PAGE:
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I'll add to the "be patient" idea. Be prepared to have several (multiple) failures before you hit on one that you really feel worthy of bragging about. Some of us (I hope there are others out there like me) have boxes of spare parts that used to be complete models. Start out simple, like just a repaint. Make sure you look at the parts and pieces very closely. They are frequently hidden plastic parts that might not be obvious, as they are painted identical to the diecast metal. If you are stripping paint with a commercial grade stripping compound, the plastic will go crazy, and you will find yourself with a pile of clean diecast parts, with no trim pieces to finish it with.

I also like the advise to look to the next step after the one you are on. If you are going to be aggressive and try to cut or trim, or maybe add a part from one model to another one, be very measured in what you cut or trim, because it is a lot easier to cut more, but you can never cut less (that is once you cut the first time).

Good Luck, and let's see some of those customs!

:cheers
 
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Discussion Starter · #5 ·
Thanks for the tips, guys. Much appreciated.

Hopefully after some tinkering I'll have something to sharing with the forum.
 

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I'd add one more tip. If you are going to be adding modified and/or scratch built parts, check the fit of the part in it's intended place with all other parts in place as well as a test fit. This is especially important if you think it might interfere with the body in some way, such as not allowing the trunk or hood to close properly. Nothing is more frustrating than finishing your mod and you think it really looks good only to find that the hood won't close all the way because there is a part or hose interfering with it. This happens to me all to time because I don't often follow this tip. . . :giggle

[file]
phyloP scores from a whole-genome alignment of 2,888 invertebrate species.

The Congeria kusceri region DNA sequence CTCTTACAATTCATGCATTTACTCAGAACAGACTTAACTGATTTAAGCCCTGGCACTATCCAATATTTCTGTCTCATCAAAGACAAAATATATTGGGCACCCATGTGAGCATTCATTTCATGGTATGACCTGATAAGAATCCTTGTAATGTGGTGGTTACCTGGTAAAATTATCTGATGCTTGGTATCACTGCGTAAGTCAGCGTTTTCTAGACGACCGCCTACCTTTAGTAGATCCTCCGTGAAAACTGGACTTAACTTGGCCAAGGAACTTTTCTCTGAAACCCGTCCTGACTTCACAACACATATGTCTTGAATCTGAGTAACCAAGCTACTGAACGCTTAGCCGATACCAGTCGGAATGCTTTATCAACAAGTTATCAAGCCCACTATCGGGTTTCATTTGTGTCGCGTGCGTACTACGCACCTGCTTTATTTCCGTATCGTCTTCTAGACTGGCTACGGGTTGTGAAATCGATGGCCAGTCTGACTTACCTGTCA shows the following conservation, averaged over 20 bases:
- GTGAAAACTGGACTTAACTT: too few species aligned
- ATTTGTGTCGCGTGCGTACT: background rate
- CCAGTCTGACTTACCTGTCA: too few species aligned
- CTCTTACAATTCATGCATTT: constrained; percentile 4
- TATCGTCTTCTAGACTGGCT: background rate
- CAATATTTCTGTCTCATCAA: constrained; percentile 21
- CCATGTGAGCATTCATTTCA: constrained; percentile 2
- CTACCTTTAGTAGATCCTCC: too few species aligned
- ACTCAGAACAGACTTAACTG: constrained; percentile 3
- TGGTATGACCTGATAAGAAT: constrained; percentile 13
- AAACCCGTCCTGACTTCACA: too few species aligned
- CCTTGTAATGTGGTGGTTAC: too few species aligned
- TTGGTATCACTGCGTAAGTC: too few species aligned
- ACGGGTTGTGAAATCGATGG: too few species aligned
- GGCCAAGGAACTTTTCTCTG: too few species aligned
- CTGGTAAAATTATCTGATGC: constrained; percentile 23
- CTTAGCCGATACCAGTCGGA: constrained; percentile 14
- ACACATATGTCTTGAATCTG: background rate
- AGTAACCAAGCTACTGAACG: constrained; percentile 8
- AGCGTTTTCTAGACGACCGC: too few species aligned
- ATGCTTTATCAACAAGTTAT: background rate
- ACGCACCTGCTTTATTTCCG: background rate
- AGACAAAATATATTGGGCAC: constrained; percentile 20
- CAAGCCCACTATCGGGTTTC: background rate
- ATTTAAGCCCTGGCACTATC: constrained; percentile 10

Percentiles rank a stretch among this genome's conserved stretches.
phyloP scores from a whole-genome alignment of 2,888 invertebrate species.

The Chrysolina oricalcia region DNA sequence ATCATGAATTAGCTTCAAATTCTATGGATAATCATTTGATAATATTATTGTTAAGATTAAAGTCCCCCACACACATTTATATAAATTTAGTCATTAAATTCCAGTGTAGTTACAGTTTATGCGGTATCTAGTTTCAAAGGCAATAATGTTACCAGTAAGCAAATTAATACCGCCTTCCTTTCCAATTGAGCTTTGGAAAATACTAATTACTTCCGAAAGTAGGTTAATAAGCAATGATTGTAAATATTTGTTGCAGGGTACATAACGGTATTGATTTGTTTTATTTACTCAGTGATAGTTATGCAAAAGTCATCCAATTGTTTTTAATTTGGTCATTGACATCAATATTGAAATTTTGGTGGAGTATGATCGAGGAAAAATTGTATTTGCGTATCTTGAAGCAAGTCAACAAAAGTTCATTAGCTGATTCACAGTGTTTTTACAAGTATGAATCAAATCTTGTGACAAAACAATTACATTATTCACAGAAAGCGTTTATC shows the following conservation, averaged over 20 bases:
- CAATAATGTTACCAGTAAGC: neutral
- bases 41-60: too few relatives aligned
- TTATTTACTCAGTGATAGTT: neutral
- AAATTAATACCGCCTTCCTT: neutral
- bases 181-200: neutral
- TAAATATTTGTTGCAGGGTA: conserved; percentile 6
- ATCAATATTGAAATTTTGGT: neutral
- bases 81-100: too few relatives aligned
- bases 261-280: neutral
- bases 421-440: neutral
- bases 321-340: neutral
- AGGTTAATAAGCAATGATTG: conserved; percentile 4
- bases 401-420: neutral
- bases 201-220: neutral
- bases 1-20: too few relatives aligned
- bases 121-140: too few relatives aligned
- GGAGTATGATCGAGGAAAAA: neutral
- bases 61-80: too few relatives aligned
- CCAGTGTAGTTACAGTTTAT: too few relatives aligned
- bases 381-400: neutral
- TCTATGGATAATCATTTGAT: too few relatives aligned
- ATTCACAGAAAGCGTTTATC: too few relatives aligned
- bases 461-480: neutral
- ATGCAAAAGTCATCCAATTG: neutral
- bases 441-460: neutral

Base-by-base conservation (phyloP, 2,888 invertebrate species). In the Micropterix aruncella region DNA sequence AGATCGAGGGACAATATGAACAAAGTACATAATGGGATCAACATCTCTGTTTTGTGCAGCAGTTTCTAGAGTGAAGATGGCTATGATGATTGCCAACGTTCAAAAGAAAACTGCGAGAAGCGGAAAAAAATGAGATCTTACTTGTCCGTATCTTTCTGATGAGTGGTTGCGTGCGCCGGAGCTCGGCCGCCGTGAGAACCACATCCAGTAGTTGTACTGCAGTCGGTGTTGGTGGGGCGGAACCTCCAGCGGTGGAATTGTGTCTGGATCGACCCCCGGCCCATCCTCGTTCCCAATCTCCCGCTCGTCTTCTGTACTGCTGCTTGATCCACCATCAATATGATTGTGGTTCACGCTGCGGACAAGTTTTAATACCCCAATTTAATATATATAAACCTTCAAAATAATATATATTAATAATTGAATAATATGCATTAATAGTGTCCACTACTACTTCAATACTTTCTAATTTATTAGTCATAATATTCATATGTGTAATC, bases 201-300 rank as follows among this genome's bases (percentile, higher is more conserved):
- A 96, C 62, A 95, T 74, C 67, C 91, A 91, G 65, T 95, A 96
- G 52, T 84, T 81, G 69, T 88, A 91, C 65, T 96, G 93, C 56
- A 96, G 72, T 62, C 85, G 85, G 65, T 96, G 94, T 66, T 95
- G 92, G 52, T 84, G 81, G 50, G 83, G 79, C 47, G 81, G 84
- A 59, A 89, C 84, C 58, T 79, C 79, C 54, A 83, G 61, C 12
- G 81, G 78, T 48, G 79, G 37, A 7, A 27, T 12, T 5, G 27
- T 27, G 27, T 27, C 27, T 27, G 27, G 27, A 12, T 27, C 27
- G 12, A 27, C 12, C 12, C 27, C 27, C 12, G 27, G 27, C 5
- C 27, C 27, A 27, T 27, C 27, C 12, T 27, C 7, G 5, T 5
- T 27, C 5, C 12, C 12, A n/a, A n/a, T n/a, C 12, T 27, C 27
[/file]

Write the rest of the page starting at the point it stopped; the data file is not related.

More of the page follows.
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nojo, whatever detailing you want to do, will always depend on the model you will work on and what kind of details you want to give it. If you choose a model subject maybe we could be more specific about what you can do and how to do it.
 
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Discussion Starter · #8 ·
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I'd be interested in maybe adding new components, like wings, custom front ends, new wheels, wheel arches and the like. Do these parts need to be made from scratch, or are there places to buy the components ready-made to be applied? i've seen some parts on ScuderiaModelli.com, but are there other places?

I've got a few transkits en route as well from Tremonia.org. I'm looking forward to getting started.
In the meantime, I'm starting out by repainting the roll hoops on my Hot Wheels 550 Barchetta. Gotta start somewhere, i guess.
 

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If I want a different part, I sometimes look around for another budget model to use as parts. Some parts, simple ones, I scratch build. One of these days I will have enough money to check out one of those trans-kits. . .